Career Services - http://my.umbc.edu/groups/careers
Land that job you've always wanted.
Shriver Center - http://my.umbc.edu/groups/shriver
Step outside the classroom with an internship, service-learning, or co-op.
INDS 330 is a writing intensive course ideal for students who have completed ENGL 100 and have at least 45 credits. It is required of all INDS students but can also be taken by non-INDS students to fulfill their WI graduation requirement, so notify your friends! The section of INDS 330 with seats is on MWF 9-9:50 a.m.
Permission required - contact Carrie Sauter at firstname.lastname@example.org
INDS 430 is a special topics course called "Food: An Interdisciplinary Exploration". The Schedule of Classes provides this thorough description:
Berry has written, "How we eat determines, to a considerable extent, how
the world is used." We may similarly assert that how the current food
system is structured determines, to a large extent, how we eat. Almost
all food carries a complex story interwoven with politics, environmental
consequences, human health and human history. One intriguing story is
how the American food system relies heavily on fossil fuel: the average
food item is transported between 1,300 and 2,000 miles from farm to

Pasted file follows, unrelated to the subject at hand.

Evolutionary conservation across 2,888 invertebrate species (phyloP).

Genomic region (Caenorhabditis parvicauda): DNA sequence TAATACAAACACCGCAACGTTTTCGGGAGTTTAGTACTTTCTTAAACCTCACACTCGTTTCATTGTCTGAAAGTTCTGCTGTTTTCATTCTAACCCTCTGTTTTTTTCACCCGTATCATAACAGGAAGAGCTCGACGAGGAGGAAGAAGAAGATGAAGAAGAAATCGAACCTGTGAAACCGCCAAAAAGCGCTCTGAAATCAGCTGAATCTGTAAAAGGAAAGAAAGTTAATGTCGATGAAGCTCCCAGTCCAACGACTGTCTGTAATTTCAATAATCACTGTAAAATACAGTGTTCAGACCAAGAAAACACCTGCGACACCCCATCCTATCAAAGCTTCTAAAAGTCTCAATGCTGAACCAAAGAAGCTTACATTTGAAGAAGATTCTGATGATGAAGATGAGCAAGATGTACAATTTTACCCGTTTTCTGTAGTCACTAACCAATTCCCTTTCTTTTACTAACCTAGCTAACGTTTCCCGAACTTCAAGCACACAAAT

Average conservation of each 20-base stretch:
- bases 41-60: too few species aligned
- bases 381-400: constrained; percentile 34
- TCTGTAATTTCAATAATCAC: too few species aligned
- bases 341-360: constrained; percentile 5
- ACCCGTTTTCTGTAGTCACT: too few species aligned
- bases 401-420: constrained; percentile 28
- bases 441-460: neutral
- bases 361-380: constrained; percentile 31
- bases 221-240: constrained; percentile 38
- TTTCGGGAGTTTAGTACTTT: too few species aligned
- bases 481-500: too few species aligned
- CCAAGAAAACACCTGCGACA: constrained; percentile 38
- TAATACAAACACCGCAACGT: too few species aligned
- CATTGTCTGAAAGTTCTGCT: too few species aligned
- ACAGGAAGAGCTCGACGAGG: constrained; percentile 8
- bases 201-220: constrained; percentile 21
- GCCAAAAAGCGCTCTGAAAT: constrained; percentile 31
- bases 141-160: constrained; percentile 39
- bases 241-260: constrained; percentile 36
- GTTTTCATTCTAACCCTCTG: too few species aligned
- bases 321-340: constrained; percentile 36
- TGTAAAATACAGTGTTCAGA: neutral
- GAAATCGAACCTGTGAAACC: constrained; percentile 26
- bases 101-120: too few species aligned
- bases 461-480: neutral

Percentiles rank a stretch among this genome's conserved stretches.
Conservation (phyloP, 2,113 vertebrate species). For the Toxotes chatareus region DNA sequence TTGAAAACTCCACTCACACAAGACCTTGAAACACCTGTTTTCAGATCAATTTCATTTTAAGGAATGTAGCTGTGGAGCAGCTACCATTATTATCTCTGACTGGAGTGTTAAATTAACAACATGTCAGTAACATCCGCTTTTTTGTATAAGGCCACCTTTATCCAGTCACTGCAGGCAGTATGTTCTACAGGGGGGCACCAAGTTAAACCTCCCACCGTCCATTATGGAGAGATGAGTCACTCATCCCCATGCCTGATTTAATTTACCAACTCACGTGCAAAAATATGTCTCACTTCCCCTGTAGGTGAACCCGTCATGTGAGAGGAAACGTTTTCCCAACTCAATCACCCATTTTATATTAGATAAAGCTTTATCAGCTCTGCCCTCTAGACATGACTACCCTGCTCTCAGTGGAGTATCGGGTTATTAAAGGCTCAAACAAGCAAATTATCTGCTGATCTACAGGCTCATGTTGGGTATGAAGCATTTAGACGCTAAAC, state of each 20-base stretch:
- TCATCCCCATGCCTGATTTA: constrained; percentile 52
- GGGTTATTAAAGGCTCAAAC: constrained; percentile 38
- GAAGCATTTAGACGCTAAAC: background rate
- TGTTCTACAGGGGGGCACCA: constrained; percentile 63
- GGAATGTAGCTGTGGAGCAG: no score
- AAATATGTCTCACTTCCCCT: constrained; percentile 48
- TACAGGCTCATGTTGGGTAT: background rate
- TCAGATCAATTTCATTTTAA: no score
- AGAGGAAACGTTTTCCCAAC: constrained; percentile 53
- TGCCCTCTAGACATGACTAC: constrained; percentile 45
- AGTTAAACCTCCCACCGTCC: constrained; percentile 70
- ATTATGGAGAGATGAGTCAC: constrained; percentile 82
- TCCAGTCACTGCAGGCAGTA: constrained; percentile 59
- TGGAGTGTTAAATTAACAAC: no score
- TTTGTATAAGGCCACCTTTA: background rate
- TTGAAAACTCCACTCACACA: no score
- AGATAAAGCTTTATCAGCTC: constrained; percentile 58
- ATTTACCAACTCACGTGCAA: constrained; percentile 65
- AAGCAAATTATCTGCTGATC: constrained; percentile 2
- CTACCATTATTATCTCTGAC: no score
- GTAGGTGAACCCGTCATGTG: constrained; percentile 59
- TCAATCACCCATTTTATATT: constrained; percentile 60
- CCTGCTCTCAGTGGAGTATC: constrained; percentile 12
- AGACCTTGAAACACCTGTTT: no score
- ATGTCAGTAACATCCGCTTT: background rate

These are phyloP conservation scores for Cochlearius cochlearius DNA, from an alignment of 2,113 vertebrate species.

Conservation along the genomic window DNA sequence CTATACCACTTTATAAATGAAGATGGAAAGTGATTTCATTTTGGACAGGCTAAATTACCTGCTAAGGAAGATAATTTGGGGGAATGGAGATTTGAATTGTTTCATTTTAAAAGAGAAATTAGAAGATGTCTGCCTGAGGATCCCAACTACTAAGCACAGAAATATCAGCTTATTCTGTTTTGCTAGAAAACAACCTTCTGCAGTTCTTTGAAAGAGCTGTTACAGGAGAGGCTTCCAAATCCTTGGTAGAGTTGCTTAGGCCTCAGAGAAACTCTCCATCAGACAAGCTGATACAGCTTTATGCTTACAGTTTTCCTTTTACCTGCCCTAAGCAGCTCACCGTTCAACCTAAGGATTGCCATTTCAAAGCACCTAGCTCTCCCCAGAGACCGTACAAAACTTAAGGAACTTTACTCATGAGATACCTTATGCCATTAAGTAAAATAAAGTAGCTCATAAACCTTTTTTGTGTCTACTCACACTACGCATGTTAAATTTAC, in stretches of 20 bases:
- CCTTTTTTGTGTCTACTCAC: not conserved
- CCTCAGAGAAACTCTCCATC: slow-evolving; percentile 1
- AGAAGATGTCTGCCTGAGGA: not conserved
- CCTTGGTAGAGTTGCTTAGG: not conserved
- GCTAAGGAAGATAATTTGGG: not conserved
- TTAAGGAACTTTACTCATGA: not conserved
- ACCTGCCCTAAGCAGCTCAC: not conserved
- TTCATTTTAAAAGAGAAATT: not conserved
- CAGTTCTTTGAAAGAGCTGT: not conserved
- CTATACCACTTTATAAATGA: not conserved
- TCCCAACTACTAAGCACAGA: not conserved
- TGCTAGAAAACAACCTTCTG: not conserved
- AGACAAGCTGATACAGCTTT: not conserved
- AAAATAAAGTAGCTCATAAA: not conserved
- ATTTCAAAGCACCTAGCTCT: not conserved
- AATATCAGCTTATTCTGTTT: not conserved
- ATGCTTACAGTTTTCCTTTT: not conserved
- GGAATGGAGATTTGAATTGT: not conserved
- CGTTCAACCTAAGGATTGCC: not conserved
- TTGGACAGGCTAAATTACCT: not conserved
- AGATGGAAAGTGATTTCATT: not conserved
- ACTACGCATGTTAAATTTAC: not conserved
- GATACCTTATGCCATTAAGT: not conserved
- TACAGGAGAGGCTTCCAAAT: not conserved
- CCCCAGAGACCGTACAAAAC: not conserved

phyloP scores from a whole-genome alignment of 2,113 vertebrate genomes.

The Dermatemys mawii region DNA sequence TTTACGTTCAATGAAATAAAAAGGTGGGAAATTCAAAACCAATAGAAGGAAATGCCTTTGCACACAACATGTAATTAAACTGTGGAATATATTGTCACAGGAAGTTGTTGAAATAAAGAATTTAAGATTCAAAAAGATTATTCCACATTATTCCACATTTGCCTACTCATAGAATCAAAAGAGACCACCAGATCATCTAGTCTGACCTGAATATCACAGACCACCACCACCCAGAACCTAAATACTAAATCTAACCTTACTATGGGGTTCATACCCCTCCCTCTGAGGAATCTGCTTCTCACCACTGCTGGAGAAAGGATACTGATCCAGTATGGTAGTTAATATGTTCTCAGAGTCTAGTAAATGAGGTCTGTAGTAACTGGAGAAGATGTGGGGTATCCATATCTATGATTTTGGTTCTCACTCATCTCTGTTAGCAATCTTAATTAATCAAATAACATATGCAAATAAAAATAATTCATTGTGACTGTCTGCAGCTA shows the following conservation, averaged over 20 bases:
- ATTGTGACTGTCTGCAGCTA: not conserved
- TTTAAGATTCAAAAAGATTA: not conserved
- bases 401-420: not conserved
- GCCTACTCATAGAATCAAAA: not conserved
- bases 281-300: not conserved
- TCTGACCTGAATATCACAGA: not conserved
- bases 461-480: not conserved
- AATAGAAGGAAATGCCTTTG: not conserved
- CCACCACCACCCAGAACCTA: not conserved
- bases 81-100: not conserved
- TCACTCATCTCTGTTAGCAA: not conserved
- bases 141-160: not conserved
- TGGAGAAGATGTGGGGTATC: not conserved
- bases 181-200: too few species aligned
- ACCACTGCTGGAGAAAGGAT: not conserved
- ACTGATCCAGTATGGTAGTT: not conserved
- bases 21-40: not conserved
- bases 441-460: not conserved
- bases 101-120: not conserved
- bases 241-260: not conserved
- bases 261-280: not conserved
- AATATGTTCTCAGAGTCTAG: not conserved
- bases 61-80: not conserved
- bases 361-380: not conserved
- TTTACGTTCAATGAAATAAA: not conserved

table. Another story is about how the national school lunch program
grew with multiple purposes: war readiness, commodity price support, and
childhood nutrition. These complexities resulted in nutritionally
deficient foods in many school cafeterias. Through case studies and
other research, students will examine such questions as: Who are the
stakeholders in food system reform? What are the implications for
health care costs of food system reform? What are the
barriers/challenges to change?
Permission required - contact Jill Wrigley at email@example.com
It's easy (and free!) to sign up: https://apps-my.umbc.edu/alerts/
Be sure to sign up now before the winter weather season starts!
Do you attend a public or private university?
(Your answer should be YES!)
Are you a junior or a senior?
(A junior or a senior is characterized by someone who has earned over 60 credits.)
Do you have at least a 3.0 GPA?
Are you seeking a career in education?
Have you demonstrated skills in leadership, service and courage?
Each year, the Zainab Damji Memorial Scholarship Fund awards students with $1000 in scholarship money, and UMBC students have won this award in the past. Apply by December 7 and read more at http://zainabdamjimemfund.webs.com/